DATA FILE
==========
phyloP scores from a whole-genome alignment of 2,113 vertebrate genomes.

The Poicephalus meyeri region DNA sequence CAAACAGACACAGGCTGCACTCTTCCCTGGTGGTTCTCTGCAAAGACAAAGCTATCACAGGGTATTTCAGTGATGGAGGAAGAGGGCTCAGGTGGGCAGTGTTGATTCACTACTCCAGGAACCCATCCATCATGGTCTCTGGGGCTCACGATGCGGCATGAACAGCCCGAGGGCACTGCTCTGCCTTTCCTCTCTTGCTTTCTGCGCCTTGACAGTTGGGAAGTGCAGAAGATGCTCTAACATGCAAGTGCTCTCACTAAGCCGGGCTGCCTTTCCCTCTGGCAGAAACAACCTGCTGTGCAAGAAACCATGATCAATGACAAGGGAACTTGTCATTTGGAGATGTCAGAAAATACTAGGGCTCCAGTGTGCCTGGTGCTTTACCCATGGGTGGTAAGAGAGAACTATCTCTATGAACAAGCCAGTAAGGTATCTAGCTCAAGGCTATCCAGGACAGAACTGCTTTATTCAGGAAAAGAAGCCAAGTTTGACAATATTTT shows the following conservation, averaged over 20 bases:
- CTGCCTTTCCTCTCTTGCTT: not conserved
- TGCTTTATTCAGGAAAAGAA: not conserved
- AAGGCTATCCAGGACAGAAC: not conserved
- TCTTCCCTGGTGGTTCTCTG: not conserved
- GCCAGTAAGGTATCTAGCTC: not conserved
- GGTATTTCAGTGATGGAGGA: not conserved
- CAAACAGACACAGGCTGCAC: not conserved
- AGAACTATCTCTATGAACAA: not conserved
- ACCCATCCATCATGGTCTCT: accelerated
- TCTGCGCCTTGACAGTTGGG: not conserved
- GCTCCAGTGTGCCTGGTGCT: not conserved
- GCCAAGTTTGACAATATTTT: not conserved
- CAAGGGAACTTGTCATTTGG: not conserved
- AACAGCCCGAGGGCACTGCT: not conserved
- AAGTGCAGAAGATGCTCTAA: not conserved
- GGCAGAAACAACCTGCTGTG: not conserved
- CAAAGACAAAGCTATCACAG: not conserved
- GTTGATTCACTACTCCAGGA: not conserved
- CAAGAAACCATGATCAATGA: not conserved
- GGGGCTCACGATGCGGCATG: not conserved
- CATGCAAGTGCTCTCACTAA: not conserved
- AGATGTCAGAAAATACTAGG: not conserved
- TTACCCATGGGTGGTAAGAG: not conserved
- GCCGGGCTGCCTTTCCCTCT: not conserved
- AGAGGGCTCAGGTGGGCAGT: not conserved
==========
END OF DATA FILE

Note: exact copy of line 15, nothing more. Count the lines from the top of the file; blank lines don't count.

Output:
- CAAGGGAACTTGTCATTTGG: not conserved